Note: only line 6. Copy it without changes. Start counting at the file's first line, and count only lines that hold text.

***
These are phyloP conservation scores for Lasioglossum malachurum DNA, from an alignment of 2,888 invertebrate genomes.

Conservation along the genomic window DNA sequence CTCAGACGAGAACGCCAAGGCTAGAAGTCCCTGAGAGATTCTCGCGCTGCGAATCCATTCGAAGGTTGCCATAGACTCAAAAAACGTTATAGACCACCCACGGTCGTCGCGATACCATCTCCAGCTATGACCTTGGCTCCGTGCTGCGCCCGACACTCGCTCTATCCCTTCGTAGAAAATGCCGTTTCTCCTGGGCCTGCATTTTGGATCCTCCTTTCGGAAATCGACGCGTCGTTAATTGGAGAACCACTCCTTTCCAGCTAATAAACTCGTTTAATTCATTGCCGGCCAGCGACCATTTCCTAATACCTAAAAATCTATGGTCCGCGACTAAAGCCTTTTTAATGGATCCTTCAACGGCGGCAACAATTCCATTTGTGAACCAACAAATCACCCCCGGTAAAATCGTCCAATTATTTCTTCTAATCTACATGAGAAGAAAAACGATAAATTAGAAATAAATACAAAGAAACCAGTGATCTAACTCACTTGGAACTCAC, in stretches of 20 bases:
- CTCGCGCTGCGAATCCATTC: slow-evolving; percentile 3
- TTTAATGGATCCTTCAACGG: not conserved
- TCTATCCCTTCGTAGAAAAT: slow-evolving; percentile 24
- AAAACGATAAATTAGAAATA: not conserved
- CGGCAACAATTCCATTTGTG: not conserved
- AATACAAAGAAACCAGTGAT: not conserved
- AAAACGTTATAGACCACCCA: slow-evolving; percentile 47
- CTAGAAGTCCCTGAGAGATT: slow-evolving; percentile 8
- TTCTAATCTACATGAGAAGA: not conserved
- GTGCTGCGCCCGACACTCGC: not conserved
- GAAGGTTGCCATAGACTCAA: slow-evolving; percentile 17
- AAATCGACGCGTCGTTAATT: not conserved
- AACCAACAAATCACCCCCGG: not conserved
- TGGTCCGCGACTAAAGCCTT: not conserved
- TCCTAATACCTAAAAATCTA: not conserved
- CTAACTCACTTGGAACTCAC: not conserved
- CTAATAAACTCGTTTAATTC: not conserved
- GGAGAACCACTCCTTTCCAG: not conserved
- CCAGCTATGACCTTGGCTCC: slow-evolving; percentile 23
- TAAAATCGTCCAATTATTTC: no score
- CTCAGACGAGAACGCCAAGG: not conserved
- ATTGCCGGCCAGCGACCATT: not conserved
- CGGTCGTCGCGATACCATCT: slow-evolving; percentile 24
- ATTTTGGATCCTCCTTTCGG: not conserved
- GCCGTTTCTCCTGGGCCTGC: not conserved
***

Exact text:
- AAAACGATAAATTAGAAATA: not conserved